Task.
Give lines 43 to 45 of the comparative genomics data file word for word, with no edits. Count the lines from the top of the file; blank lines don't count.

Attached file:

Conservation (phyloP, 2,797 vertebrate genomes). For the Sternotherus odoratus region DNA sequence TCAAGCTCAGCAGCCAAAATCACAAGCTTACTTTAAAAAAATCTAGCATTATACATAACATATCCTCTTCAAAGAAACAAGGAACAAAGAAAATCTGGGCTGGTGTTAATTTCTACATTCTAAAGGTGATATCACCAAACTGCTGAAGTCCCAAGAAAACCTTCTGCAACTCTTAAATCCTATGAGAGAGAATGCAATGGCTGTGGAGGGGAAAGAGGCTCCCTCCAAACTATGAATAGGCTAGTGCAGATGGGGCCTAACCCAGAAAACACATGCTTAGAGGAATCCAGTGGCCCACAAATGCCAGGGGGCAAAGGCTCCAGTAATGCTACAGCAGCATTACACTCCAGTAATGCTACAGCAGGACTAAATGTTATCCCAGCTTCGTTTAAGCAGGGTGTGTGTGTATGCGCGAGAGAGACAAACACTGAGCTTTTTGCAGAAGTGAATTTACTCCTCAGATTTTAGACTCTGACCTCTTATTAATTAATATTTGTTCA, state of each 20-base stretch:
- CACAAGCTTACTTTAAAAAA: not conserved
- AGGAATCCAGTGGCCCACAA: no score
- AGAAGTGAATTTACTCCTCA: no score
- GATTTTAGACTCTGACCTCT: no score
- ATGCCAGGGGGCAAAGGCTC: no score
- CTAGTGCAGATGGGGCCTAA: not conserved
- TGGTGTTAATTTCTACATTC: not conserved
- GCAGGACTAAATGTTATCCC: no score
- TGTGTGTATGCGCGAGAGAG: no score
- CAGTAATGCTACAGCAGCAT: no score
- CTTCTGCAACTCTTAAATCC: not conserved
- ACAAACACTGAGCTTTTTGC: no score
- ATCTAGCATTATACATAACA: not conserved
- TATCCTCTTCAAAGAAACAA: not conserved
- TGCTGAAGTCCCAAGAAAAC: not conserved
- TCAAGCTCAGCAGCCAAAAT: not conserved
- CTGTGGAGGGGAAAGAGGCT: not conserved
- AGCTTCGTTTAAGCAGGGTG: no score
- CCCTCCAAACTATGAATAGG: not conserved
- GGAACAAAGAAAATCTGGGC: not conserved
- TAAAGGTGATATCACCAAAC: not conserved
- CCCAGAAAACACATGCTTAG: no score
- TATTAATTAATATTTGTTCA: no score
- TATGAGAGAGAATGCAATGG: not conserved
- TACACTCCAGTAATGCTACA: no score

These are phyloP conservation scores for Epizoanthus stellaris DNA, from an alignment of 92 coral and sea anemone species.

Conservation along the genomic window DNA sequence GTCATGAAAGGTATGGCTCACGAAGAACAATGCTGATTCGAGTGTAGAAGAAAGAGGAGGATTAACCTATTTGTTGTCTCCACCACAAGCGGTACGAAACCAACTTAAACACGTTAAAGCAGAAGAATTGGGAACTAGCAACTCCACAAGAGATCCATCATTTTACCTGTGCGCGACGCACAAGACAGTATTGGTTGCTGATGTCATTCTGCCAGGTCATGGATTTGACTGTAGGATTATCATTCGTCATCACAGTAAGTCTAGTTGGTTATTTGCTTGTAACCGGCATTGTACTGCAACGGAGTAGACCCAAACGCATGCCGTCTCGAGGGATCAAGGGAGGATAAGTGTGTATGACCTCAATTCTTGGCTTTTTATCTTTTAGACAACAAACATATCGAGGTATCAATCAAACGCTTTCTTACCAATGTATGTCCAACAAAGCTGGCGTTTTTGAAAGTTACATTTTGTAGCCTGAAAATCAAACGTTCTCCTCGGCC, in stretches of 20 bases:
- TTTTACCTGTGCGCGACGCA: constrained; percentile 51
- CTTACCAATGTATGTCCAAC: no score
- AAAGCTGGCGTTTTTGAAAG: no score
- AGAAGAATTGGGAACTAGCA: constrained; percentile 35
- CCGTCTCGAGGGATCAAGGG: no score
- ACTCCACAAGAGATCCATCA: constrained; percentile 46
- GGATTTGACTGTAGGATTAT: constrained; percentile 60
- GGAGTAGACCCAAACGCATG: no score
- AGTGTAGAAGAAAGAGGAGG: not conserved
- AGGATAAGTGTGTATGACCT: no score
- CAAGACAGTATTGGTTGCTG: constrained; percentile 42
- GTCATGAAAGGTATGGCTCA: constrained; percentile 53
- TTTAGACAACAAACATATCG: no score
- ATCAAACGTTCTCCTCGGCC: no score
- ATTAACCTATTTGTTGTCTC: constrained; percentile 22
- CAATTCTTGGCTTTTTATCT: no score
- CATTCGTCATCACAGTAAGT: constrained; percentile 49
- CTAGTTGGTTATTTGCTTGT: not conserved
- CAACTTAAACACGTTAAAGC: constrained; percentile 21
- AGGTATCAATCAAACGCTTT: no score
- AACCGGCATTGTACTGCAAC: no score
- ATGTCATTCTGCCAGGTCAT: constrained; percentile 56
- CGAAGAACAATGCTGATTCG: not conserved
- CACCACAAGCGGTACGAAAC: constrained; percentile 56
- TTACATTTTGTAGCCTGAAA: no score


- ATTAACCTATTTGTTGTCTC: constrained; percentile 22
- CAATTCTTGGCTTTTTATCT: no score
- CATTCGTCATCACAGTAAGT: constrained; percentile 49